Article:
Whilst ASIC should be blasted for its failure to stop Firepower from raising $100 million from gullible investors with little more than newsletter concoctions and kickbacks to a particularly dodgy financial planner, the corporate plod’s leadership of the day has well and truly moved on.
Underwhelming Adelaide accountant Jeff Lucy headed ASIC from 2004 until 2007 and his replacement Tony D’Aloisio is now shaking up ASIC. Last night’s belated court action to ban Firepower founder Tim Johnston from being a director was still rather pathetic as that particular galloping horses is nowhere to be seen.
Graeme Samuel also has a lot to answer for because the ACCC routinely prosecutes companies for making false and misleading claims about its products.
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It is alleged that ATS All Trades and Services made misleading representations regarding the quality and nature of the list of job opportunities provided to members, the availability of discounts to members and the provision of a webpage that would be displayed after conducting a Google search.
So why did it take Gerard Ryle’s great work for The SMH to bring the Firepower empire down?
Ryle was certainly unlucky not to win the business Walkley last year when the three judges — The Australian’s Adele Ferguson, Channel Nine’s Ross Greenwood and The AFR’s Mark Skulley — felt Anthony Klan’s Fincorp collapse coverage for The Australian was more worthy.
It does say something about Western Australia when the two best business stories of the year are about exposing leading Perth-based crooks.
Michael Pascoe was absolutely right yesterday in suggesting there is something fundamentally rotten about Perth, with The West Australian newspaper heavily in the frame.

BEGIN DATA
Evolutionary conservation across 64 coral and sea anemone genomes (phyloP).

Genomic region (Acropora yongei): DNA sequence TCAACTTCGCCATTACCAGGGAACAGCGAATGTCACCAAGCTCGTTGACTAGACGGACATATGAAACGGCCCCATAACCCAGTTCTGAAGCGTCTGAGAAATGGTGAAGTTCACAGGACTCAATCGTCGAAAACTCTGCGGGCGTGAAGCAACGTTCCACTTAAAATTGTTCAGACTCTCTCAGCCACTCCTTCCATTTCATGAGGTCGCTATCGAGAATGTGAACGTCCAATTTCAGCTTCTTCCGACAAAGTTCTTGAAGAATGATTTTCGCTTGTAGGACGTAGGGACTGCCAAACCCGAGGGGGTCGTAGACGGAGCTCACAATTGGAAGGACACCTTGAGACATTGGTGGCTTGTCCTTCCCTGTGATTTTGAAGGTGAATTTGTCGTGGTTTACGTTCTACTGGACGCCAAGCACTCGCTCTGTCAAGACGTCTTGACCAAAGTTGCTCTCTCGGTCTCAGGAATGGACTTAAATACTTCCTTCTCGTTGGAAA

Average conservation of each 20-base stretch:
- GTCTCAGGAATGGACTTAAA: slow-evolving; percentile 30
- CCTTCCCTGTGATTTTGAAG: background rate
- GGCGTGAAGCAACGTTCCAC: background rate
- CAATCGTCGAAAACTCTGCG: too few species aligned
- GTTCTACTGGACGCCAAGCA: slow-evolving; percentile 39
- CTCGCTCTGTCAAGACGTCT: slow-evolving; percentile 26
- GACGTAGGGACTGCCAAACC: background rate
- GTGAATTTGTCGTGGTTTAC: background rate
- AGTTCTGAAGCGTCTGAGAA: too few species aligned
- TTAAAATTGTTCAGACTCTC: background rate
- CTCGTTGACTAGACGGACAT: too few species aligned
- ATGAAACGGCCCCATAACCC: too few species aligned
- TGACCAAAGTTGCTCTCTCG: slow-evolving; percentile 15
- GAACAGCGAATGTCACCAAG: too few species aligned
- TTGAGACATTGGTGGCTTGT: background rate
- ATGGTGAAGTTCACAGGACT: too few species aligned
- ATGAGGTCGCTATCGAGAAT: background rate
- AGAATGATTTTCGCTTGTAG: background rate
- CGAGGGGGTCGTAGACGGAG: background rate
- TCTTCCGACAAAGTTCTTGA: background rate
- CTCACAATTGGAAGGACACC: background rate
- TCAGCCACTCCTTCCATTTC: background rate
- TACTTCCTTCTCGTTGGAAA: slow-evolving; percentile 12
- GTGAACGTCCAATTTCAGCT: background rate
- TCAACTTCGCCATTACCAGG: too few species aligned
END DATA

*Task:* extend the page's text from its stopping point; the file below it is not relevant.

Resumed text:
Our other major corporate problem is Australia’s tendency to forgive and forget. Larry Adler, Alan Bond, Jodee Rich, Brian Burke, Warren Anderson, Brian Burke and now Tim Johnston are all examples of people who the system allowed to bounce back from early troubles that would have seen their career’s ended in more sophisticated countries.
I can remember having a conversation with a young Rodney Adler in 1989-90 when he blasted the collapsed stockbroker Jacksons for dealing in “rubbish stocks”. The Perth office of Jacksons was run by a certain Andrew Forrest who later went on to blow up almost $500 million in nickel play Anaconda. Even after two disasters, Twiggy somehow surfaced again to become Australia’s richest man, partly thanks to the brilliant lobbying of Brian Burke in getting speedy government approvals for Fortescue’s Pilbara iron ore dreams.
It’s a story that could only happen in Perth, just like the extraordinary tale told by Four Corners last night.
*The link works today for this video stringing up Oxiana chairman Barry Cusack over Owen Hegarty golden goodbye.